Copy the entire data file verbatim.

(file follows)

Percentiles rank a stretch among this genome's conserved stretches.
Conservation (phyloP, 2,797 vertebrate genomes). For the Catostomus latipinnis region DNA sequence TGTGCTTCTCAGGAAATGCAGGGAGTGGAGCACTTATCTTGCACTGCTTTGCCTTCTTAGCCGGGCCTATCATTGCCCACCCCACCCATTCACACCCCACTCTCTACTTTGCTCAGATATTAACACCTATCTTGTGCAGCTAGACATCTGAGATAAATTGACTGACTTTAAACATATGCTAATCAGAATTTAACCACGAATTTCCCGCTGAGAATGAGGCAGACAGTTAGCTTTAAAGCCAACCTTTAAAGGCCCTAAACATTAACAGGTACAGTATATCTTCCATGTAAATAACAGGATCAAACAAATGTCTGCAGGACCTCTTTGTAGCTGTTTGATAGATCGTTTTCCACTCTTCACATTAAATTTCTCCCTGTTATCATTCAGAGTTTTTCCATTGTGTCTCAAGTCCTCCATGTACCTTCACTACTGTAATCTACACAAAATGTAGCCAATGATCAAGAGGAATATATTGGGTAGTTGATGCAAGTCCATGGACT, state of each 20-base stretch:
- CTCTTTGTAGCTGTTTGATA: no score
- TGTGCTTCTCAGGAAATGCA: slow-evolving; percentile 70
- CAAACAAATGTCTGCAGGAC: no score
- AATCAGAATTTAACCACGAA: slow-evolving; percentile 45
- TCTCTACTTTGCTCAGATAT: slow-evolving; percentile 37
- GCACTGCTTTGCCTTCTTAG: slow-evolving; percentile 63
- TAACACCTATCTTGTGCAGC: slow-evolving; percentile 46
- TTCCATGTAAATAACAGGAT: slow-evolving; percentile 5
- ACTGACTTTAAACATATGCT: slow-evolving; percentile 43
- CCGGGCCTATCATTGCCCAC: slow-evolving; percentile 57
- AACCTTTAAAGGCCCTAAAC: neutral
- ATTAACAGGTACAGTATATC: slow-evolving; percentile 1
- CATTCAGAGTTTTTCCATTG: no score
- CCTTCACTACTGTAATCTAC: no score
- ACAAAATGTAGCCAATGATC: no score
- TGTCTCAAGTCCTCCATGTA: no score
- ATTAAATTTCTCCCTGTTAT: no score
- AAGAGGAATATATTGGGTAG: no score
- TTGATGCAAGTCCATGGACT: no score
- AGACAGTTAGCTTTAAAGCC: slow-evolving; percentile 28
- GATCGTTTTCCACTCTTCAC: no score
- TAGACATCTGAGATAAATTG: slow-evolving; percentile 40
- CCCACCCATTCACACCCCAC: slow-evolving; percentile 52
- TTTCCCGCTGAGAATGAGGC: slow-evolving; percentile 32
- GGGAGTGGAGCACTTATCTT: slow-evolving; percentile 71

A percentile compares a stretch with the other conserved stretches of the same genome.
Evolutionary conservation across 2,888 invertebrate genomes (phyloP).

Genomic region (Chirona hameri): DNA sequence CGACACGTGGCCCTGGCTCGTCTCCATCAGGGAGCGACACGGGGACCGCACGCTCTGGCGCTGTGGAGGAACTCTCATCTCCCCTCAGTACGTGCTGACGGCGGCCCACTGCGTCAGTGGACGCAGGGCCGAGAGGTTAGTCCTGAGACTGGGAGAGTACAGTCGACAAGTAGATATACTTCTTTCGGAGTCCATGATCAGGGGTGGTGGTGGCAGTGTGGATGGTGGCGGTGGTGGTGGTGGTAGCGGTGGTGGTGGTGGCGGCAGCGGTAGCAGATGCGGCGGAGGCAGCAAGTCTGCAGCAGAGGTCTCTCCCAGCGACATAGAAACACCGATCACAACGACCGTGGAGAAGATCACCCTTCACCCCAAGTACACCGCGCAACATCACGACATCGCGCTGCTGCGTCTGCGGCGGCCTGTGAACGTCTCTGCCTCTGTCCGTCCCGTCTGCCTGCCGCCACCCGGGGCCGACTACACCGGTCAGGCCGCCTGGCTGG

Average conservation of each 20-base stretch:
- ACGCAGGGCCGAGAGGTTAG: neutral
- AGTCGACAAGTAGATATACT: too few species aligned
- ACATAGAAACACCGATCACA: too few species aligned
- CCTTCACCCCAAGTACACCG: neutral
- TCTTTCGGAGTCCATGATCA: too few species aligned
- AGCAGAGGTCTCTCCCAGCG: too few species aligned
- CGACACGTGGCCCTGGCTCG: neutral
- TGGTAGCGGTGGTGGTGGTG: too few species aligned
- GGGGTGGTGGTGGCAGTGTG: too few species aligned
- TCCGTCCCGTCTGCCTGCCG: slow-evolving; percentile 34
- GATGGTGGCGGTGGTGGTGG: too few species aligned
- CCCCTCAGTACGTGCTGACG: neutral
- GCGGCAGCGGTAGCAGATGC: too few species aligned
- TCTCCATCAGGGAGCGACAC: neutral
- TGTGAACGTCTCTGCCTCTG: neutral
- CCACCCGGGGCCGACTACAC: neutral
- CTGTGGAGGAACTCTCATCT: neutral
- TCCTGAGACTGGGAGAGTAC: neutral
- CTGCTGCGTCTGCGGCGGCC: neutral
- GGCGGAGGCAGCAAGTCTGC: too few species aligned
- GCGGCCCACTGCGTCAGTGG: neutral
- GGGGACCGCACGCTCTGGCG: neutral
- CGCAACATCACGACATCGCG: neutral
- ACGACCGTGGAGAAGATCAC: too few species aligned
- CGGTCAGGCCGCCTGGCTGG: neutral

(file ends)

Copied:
Percentiles rank a stretch among this genome's conserved stretches.
Conservation (phyloP, 2,797 vertebrate genomes). For the Catostomus latipinnis region DNA sequence TGTGCTTCTCAGGAAATGCAGGGAGTGGAGCACTTATCTTGCACTGCTTTGCCTTCTTAGCCGGGCCTATCATTGCCCACCCCACCCATTCACACCCCACTCTCTACTTTGCTCAGATATTAACACCTATCTTGTGCAGCTAGACATCTGAGATAAATTGACTGACTTTAAACATATGCTAATCAGAATTTAACCACGAATTTCCCGCTGAGAATGAGGCAGACAGTTAGCTTTAAAGCCAACCTTTAAAGGCCCTAAACATTAACAGGTACAGTATATCTTCCATGTAAATAACAGGATCAAACAAATGTCTGCAGGACCTCTTTGTAGCTGTTTGATAGATCGTTTTCCACTCTTCACATTAAATTTCTCCCTGTTATCATTCAGAGTTTTTCCATTGTGTCTCAAGTCCTCCATGTACCTTCACTACTGTAATCTACACAAAATGTAGCCAATGATCAAGAGGAATATATTGGGTAGTTGATGCAAGTCCATGGACT, state of each 20-base stretch:
- CTCTTTGTAGCTGTTTGATA: no score
- TGTGCTTCTCAGGAAATGCA: slow-evolving; percentile 70
- CAAACAAATGTCTGCAGGAC: no score
- AATCAGAATTTAACCACGAA: slow-evolving; percentile 45
- TCTCTACTTTGCTCAGATAT: slow-evolving; percentile 37
- GCACTGCTTTGCCTTCTTAG: slow-evolving; percentile 63
- TAACACCTATCTTGTGCAGC: slow-evolving; percentile 46
- TTCCATGTAAATAACAGGAT: slow-evolving; percentile 5
- ACTGACTTTAAACATATGCT: slow-evolving; percentile 43
- CCGGGCCTATCATTGCCCAC: slow-evolving; percentile 57
- AACCTTTAAAGGCCCTAAAC: neutral
- ATTAACAGGTACAGTATATC: slow-evolving; percentile 1
- CATTCAGAGTTTTTCCATTG: no score
- CCTTCACTACTGTAATCTAC: no score
- ACAAAATGTAGCCAATGATC: no score
- TGTCTCAAGTCCTCCATGTA: no score
- ATTAAATTTCTCCCTGTTAT: no score
- AAGAGGAATATATTGGGTAG: no score
- TTGATGCAAGTCCATGGACT: no score
- AGACAGTTAGCTTTAAAGCC: slow-evolving; percentile 28
- GATCGTTTTCCACTCTTCAC: no score
- TAGACATCTGAGATAAATTG: slow-evolving; percentile 40
- CCCACCCATTCACACCCCAC: slow-evolving; percentile 52
- TTTCCCGCTGAGAATGAGGC: slow-evolving; percentile 32
- GGGAGTGGAGCACTTATCTT: slow-evolving; percentile 71

A percentile compares a stretch with the other conserved stretches of the same genome.
Evolutionary conservation across 2,888 invertebrate genomes (phyloP).

Genomic region (Chirona hameri): DNA sequence CGACACGTGGCCCTGGCTCGTCTCCATCAGGGAGCGACACGGGGACCGCACGCTCTGGCGCTGTGGAGGAACTCTCATCTCCCCTCAGTACGTGCTGACGGCGGCCCACTGCGTCAGTGGACGCAGGGCCGAGAGGTTAGTCCTGAGACTGGGAGAGTACAGTCGACAAGTAGATATACTTCTTTCGGAGTCCATGATCAGGGGTGGTGGTGGCAGTGTGGATGGTGGCGGTGGTGGTGGTGGTAGCGGTGGTGGTGGTGGCGGCAGCGGTAGCAGATGCGGCGGAGGCAGCAAGTCTGCAGCAGAGGTCTCTCCCAGCGACATAGAAACACCGATCACAACGACCGTGGAGAAGATCACCCTTCACCCCAAGTACACCGCGCAACATCACGACATCGCGCTGCTGCGTCTGCGGCGGCCTGTGAACGTCTCTGCCTCTGTCCGTCCCGTCTGCCTGCCGCCACCCGGGGCCGACTACACCGGTCAGGCCGCCTGGCTGG

Average conservation of each 20-base stretch:
- ACGCAGGGCCGAGAGGTTAG: neutral
- AGTCGACAAGTAGATATACT: too few species aligned
- ACATAGAAACACCGATCACA: too few species aligned
- CCTTCACCCCAAGTACACCG: neutral
- TCTTTCGGAGTCCATGATCA: too few species aligned
- AGCAGAGGTCTCTCCCAGCG: too few species aligned
- CGACACGTGGCCCTGGCTCG: neutral
- TGGTAGCGGTGGTGGTGGTG: too few species aligned
- GGGGTGGTGGTGGCAGTGTG: too few species aligned
- TCCGTCCCGTCTGCCTGCCG: slow-evolving; percentile 34
- GATGGTGGCGGTGGTGGTGG: too few species aligned
- CCCCTCAGTACGTGCTGACG: neutral
- GCGGCAGCGGTAGCAGATGC: too few species aligned
- TCTCCATCAGGGAGCGACAC: neutral
- TGTGAACGTCTCTGCCTCTG: neutral
- CCACCCGGGGCCGACTACAC: neutral
- CTGTGGAGGAACTCTCATCT: neutral
- TCCTGAGACTGGGAGAGTAC: neutral
- CTGCTGCGTCTGCGGCGGCC: neutral
- GGCGGAGGCAGCAAGTCTGC: too few species aligned
- GCGGCCCACTGCGTCAGTGG: neutral
- GGGGACCGCACGCTCTGGCG: neutral
- CGCAACATCACGACATCGCG: neutral
- ACGACCGTGGAGAAGATCAC: too few species aligned
- CGGTCAGGCCGCCTGGCTGG: neutral